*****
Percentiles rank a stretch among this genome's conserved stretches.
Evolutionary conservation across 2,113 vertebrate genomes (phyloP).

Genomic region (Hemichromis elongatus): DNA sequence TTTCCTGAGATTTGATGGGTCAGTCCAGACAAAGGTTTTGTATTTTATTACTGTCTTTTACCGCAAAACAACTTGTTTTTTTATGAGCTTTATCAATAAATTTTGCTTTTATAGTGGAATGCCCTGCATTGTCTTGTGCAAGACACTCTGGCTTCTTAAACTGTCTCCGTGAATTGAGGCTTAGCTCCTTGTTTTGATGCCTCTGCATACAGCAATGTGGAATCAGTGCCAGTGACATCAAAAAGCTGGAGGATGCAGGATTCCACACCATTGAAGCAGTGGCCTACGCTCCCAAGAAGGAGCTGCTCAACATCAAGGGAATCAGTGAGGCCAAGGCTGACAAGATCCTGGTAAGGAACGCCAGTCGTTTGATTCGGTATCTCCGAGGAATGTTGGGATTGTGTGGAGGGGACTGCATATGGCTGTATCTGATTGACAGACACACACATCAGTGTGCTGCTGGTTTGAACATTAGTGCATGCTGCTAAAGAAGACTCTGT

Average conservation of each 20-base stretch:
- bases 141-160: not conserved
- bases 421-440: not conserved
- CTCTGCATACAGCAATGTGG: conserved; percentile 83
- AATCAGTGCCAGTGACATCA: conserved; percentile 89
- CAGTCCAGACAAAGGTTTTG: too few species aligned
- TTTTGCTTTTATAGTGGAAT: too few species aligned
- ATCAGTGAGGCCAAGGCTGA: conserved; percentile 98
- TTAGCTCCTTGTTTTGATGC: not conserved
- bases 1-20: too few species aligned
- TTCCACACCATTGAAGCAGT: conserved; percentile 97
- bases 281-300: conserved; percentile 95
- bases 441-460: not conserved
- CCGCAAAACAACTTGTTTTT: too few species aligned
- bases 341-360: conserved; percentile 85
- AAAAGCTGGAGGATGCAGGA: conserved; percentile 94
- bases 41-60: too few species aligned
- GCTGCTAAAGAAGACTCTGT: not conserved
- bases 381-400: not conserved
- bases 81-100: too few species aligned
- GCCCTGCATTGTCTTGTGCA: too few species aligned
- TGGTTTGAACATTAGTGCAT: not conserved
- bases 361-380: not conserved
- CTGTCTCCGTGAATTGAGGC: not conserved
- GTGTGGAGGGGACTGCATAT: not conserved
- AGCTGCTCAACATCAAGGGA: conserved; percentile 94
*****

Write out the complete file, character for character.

Percentiles rank a stretch among this genome's conserved stretches.
Evolutionary conservation across 2,113 vertebrate genomes (phyloP).

Genomic region (Hemichromis elongatus): DNA sequence TTTCCTGAGATTTGATGGGTCAGTCCAGACAAAGGTTTTGTATTTTATTACTGTCTTTTACCGCAAAACAACTTGTTTTTTTATGAGCTTTATCAATAAATTTTGCTTTTATAGTGGAATGCCCTGCATTGTCTTGTGCAAGACACTCTGGCTTCTTAAACTGTCTCCGTGAATTGAGGCTTAGCTCCTTGTTTTGATGCCTCTGCATACAGCAATGTGGAATCAGTGCCAGTGACATCAAAAAGCTGGAGGATGCAGGATTCCACACCATTGAAGCAGTGGCCTACGCTCCCAAGAAGGAGCTGCTCAACATCAAGGGAATCAGTGAGGCCAAGGCTGACAAGATCCTGGTAAGGAACGCCAGTCGTTTGATTCGGTATCTCCGAGGAATGTTGGGATTGTGTGGAGGGGACTGCATATGGCTGTATCTGATTGACAGACACACACATCAGTGTGCTGCTGGTTTGAACATTAGTGCATGCTGCTAAAGAAGACTCTGT

Average conservation of each 20-base stretch:
- bases 141-160: not conserved
- bases 421-440: not conserved
- CTCTGCATACAGCAATGTGG: conserved; percentile 83
- AATCAGTGCCAGTGACATCA: conserved; percentile 89
- CAGTCCAGACAAAGGTTTTG: too few species aligned
- TTTTGCTTTTATAGTGGAAT: too few species aligned
- ATCAGTGAGGCCAAGGCTGA: conserved; percentile 98
- TTAGCTCCTTGTTTTGATGC: not conserved
- bases 1-20: too few species aligned
- TTCCACACCATTGAAGCAGT: conserved; percentile 97
- bases 281-300: conserved; percentile 95
- bases 441-460: not conserved
- CCGCAAAACAACTTGTTTTT: too few species aligned
- bases 341-360: conserved; percentile 85
- AAAAGCTGGAGGATGCAGGA: conserved; percentile 94
- bases 41-60: too few species aligned
- GCTGCTAAAGAAGACTCTGT: not conserved
- bases 381-400: not conserved
- bases 81-100: too few species aligned
- GCCCTGCATTGTCTTGTGCA: too few species aligned
- TGGTTTGAACATTAGTGCAT: not conserved
- bases 361-380: not conserved
- CTGTCTCCGTGAATTGAGGC: not conserved
- GTGTGGAGGGGACTGCATAT: not conserved
- AGCTGCTCAACATCAAGGGA: conserved; percentile 94